A person walks into a new cookie shop next to a “Help Wanted” sign on January 12, 2022 in New York City.

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A jobs market that was on fire for most of 2021 looks like it had a cold splash of reality in its face to start the new year.

Judging by the opinions of some major Wall Street forecasters and fortified Wednesday by numbers from payroll processing firm ADP, employment either slowed to a crawl or perhaps even turned negative in January.

ADP reported that companies subtracted 301,000 jobs during the month, spurred largely by swelling omicron cases and a wider slowdown in business conditions.

The report comes two days before the Labor Department is to release its widely watched nonfarm payrolls count. Consensus estimates see a gain of 150,000, according to Dow Jones, but the drumbeat is building on Wall Street that the actual tally will be far lower. Even the White House last week cautioned that the report could be weak due to the omicron impact.

“The good news is that the job market should quickly bounce back as the omicron variant fades. Underlying demand in the economy is still strong, and businesses are still trying to hire,” said Gus Faucher, chief U.S. economist at PNC. “But the January drop in employment is another reminder that the economy will not fully return to normal until the pandemic is over.”

PNC is possibly the most pessimistic voice on the Street, with a projection that nonfarm payrolls contracted by 400,000 in January, including a 350,000 decline in the private sector.

The losses, Faucher said, “were likely due to a combination of factors,” most of them Covid-related. They include workers either dealing with their own cases of Covid or having to take care of sick family members, parents who had to handle kids not being able to go to school, and weaker demand around pandemic-sensitive industries like bars, restaurants and hotels.

That’s a familiar refrain in the economic community.

Goldman Sachs forecasts a 250,000 drop in payrolls due to “a large and likely temporary drag” due to the pandemic. At the same time, Citigroup is on the positive side, though it is predicting growth of just 70,000.

“The downside risk to payrolls has been well-telegraphed and we would not be surprised nor necessarily concerned to see an outright decline in January employment that would likely bounce back in the coming months,” Citi economist Veronica Clark said in a note.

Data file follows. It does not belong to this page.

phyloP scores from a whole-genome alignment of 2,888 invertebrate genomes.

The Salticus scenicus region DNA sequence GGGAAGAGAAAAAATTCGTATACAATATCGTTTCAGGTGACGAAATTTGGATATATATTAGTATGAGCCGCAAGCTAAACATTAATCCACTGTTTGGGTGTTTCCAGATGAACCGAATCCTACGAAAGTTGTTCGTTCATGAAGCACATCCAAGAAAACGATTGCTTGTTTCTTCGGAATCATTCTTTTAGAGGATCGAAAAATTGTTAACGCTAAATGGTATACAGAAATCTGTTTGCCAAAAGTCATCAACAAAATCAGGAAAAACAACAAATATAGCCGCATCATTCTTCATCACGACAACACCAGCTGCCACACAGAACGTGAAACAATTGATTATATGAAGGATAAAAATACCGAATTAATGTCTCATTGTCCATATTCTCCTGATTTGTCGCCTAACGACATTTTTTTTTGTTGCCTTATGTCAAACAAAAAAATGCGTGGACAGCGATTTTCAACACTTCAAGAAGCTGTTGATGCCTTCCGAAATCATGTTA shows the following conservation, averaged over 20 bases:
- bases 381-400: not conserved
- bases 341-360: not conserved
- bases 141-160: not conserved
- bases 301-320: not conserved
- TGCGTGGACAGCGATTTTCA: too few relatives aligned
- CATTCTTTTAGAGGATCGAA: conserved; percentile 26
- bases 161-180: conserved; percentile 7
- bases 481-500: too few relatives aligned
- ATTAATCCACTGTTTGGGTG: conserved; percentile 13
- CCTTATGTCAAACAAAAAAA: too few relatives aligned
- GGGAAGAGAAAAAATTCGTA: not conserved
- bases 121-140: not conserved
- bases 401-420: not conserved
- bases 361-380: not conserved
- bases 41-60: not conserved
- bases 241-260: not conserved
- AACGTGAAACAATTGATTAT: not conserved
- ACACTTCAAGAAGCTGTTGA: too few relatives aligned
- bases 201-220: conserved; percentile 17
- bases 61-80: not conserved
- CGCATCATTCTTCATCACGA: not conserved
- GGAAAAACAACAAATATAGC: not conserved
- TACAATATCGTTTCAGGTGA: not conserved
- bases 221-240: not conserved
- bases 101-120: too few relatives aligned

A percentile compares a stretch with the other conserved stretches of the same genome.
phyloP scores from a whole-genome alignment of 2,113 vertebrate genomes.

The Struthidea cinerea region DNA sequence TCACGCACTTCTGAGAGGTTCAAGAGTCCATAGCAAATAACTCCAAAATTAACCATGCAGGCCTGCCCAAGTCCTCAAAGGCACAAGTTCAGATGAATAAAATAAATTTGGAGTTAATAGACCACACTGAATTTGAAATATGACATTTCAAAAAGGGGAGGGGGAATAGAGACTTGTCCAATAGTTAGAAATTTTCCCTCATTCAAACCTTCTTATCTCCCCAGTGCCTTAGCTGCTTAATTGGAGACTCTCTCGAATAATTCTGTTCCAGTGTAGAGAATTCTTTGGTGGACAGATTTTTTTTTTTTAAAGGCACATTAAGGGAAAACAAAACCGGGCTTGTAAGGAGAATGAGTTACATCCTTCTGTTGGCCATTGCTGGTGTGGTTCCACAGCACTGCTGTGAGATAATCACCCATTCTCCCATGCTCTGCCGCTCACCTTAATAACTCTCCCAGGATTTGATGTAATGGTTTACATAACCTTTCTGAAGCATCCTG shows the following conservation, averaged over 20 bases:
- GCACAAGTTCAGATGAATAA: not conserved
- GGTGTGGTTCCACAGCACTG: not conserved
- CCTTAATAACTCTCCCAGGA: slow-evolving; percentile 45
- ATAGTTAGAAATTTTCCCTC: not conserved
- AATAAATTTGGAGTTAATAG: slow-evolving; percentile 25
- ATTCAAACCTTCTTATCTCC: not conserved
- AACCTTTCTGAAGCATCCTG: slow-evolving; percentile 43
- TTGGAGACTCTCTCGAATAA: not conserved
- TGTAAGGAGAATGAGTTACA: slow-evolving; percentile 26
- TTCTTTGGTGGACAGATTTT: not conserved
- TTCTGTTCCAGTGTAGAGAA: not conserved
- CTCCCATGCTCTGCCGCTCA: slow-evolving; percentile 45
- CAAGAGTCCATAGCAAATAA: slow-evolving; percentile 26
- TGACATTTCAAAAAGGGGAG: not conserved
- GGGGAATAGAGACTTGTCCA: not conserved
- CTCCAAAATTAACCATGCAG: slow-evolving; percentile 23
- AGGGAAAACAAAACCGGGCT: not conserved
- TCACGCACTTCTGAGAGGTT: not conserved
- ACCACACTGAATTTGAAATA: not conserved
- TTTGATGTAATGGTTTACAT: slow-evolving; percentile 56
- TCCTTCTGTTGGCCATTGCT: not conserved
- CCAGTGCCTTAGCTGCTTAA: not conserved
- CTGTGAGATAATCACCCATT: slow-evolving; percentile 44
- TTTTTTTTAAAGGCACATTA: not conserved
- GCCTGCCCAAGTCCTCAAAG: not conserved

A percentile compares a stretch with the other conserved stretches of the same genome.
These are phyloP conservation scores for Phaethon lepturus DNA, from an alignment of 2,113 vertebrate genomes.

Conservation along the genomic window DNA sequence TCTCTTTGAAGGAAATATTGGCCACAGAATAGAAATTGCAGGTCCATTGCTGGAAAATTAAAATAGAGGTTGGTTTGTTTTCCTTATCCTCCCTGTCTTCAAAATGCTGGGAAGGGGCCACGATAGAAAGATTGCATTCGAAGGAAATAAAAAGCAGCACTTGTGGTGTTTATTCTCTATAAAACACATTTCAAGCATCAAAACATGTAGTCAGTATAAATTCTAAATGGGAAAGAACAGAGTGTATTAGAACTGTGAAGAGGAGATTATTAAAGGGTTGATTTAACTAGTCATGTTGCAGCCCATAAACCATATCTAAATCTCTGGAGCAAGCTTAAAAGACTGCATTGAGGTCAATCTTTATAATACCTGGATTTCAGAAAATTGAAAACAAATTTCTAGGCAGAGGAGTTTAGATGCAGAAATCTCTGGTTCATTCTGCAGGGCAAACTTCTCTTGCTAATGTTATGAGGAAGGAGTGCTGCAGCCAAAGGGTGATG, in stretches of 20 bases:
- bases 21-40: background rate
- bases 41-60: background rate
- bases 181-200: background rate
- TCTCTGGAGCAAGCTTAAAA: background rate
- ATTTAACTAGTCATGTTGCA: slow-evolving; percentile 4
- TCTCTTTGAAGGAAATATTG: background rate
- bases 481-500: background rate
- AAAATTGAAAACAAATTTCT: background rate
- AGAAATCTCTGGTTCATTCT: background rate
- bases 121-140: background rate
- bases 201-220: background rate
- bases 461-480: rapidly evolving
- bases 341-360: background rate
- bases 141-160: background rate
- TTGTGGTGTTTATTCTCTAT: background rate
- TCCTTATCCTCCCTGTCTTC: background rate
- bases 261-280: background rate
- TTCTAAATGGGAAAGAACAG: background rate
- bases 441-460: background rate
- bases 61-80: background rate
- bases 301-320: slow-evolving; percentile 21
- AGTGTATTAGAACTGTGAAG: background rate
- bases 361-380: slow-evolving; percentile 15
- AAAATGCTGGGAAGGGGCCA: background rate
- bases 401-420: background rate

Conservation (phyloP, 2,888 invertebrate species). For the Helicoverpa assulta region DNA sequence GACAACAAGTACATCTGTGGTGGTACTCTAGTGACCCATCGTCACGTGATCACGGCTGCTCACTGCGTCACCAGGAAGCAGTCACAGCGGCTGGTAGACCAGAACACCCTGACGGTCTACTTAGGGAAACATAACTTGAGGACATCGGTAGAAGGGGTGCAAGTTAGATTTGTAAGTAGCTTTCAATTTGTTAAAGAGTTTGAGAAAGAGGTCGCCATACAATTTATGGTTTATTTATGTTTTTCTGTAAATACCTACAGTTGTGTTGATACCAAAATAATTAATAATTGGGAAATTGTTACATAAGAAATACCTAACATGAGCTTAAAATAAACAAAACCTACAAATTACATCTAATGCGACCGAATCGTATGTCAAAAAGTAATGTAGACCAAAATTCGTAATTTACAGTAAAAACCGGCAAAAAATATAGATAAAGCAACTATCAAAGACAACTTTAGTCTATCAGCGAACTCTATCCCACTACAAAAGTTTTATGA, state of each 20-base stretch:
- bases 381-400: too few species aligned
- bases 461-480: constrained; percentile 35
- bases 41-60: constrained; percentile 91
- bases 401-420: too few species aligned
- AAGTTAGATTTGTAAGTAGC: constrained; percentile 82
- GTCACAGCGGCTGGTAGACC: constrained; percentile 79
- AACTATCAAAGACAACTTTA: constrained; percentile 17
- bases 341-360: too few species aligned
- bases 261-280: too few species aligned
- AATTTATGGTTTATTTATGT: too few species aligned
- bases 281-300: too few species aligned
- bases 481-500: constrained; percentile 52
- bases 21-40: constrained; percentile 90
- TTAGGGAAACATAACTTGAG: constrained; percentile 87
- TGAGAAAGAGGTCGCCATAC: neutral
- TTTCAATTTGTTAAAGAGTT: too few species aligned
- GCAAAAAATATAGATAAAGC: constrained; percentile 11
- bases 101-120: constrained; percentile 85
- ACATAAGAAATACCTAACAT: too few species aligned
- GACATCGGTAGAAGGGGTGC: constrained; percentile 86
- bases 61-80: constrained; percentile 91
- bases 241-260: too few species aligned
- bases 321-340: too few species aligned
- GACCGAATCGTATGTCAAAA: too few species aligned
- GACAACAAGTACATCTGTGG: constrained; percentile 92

Economists believe a sharp decline in Covid cases, in which the seven-day moving average has dropped about 45% in the past two weeks, will help resuscitate the jobs market. However, that average peaked on Jan. 15, which is the same week the Bureau of Labor Statistics uses as its sample for the monthly report.

A big reversal

The changing winds follow a record year for jobs — nearly 6.5 million payroll additions despite a modest pullback in the pace over the last two months of the year. The last time the BLS report showed a negative number was in December 2020.

However, the employment level remains 2.9 million below where it was pre-pandemic in February 2020. That’s due to another confluence of events, including a surge in retirements, a general labor shortage that has seen job openings outnumber available workers by 4.6 million, and myriad impacts from the pandemic.

A decline in January would push the labor market even further back and could spur an early-year growth scare in which first-quarter GDP could show little gain and possibly a loss.

From a market perspective, stocks have been rallying the past four days as some of the high-growth tech names have come back. But jitters over an economy slowing while the Federal Reserve is raising interest rates could inject some volatility back to Wall Street.

“If [Friday’s report] comes in at minus-300, that might have some near-term impact,” said Jim Paulsen, chief investment strategist at the Leuthold Group. “Even if you think we’re going to get through it, it will scare you until that point.”

Paulsen, though, is in the camp that the January numbers will prove temporary, a feeling generally shared among economists. He sees it likely that the market will look through the report and the Fed likely will not be swayed off its course of raising rates to combat swelling inflation.

“As far as it being weak, I don’t know if anyone’s going to give it much credence,” Paulsen said. “You’ve clearly got omicron cases collapsing. You’re seeing some high-frequency data showing some pretty significant pickups. I just think that calms a lot of the marketplace.”

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